Sri Lankan Prez says Govt won’t oppose Bill to decriminalise homosexuality
12 September, 2022 | Pranay Lad
The government will not oppose the Private Member’s Law to legalise homosexuality that was introduced to Parliament, according to Sri Lankan President Ranil Wickremesinghe on Sunday. However,...
The government will not oppose the Private Member’s Law to legalise homosexuality that was introduced to Parliament, according to Sri Lankan President Ranil Wickremesinghe on Sunday. However, the bill would need the backing of individual members of Parliament.
“We support it, but you must win over each individual member. It concerns their individual conscience,” he said. The President shared similar opinions with Samantha Power, the administrator of the United States Agency for International Development (USAID), in Colombo, according to a daily newspaper.
Premnath C. Dolawatte, an attorney and parliamentarian, presented President Ranil Wickramasinghe with a measure last month that would modify the Penal Code to safeguard the rights of the LGBTQ+ populations in Sri Lanka.
Dolawatte also presented the Penal Code (Amendment) (19th Act) Bill as a Private Member’s Bill to the Parliament.
Despite the Private Member’s Bill introduced by MP Premnath Dolawatte, the LGBTQI community in Sri Lanka had doubts about the government’s dedication to addressing the problems the group faced.
In a statement, the LGBTQI+ community of Sri Lanka and its allies applauded the Private Member’s Bill by Dolawatte to change sections 365 and 365A of the Penal Code to decriminalise same-sex sexual behaviour between consenting adults.
The LGBTQI community did point out that the Bill comes amid a series of unsettling occurrences that have a direct influence on Sri Lanka’s LGBTQI+ population, according to a story in the daily newspaper.
A United Nations treaty council urged Sri Lanka’s government to change its rule that makes adult, consenting same-sex behaviour, even between women, illegal earlier this year.
A Human Rights Watch report claims that Rosanna Flamer-Caldera, an advocate for LGBT rights who experienced harassment and discrimination because of her sexual orientation and work on behalf of sexual and gender minorities, filed the case under the Convention on the Elimination of All Forms of Discrimination Against Women (CEDAW).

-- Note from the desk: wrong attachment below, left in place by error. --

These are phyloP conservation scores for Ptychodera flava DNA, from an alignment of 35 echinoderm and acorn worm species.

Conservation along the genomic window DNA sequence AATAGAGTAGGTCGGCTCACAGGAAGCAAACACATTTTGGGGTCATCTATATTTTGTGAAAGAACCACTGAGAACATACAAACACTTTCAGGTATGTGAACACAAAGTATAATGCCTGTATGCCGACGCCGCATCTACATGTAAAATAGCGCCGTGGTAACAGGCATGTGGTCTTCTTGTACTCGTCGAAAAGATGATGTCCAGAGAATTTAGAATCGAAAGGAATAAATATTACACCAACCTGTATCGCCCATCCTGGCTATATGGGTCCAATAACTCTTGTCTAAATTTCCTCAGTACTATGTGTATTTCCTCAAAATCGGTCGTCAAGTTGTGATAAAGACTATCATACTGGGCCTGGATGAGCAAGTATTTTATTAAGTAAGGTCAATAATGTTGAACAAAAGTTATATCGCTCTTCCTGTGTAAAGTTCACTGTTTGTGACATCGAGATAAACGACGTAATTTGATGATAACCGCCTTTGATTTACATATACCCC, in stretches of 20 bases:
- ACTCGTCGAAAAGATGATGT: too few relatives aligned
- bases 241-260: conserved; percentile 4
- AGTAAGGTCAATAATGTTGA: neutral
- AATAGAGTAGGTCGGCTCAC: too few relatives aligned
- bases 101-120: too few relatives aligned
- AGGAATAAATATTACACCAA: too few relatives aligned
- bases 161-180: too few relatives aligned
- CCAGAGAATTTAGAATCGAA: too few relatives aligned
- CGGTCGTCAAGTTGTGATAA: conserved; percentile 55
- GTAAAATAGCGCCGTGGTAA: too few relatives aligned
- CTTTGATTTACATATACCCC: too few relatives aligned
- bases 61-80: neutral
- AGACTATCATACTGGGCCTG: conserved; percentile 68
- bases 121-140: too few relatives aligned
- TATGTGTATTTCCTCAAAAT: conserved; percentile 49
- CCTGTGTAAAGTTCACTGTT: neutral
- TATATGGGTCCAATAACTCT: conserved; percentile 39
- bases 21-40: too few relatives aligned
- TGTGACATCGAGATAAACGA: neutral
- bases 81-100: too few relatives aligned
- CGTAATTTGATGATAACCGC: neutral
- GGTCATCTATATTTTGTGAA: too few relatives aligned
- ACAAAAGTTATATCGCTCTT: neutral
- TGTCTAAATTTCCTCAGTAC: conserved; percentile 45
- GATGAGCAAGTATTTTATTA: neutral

At least 38 nations explicitly outlaw sexual activity between women or same-sex relationships, whereas several solely punish same-sex relationships between males. Since 1986, at least 10 nations have officially passed laws criminalising sex between women and men, often misconstruing this as an effort to promote equality, as in Sri Lanka’s instance.
As courts and governments throughout the world understand that these laws are discriminatory and detrimental, laws that criminalise same-sex relationships are being overturned. In 2018, the Indian Supreme Court struck down Section 377 of the Penal Code.
Human Rights Watch said in 2016 that Sri Lanka’s criminal law has a negative impact on the lives of LGBT people, making it harder for them to acquire housing and healthcare and placing pressure on them to hide and conform to their identities.
Samantha Power, the US administrator, arrived in Sri Lanka on Saturday for a two-day visit. According to the US Embassy in Sri Lanka, the visit’s objectives are to deepen the bilateral development relationship and talk about the current economic situation.
Powar visited individuals from Sri Lanka dealing with the effects of the present complicated situation, as well as leaders from the commercial sector, civil society groups, and the government. The Administrator reiterated the United States’ commitment to working alongside the Sri Lankan people to create long-term economic stability and prosperity as well as to assist them through this trying period.
According to a news release from USAID, the Administrator visited Ja-Ela, a town outside of Colombo, and rice paddy areas. There, she spoke with farmers to learn about how they were coping with fertiliser shortages, inflation, and declining salaries.
After that, the Administrator addressed the media and said that, pending congressional approval, an additional USD 40 million in USAID development assistance will be provided to provide almost one million Sri Lankan farmers with fertiliser.
They talked about how their harvest and their families were being impacted by the shortage of fertiliser.
In order to discuss Sri Lanka’s path to economic revival and the crucial role of public-private partnerships, the Administrator then went to a working dinner with representatives from the private sector from the country’s finance, technology, pharmaceutical, and renewable energy sectors, the release added.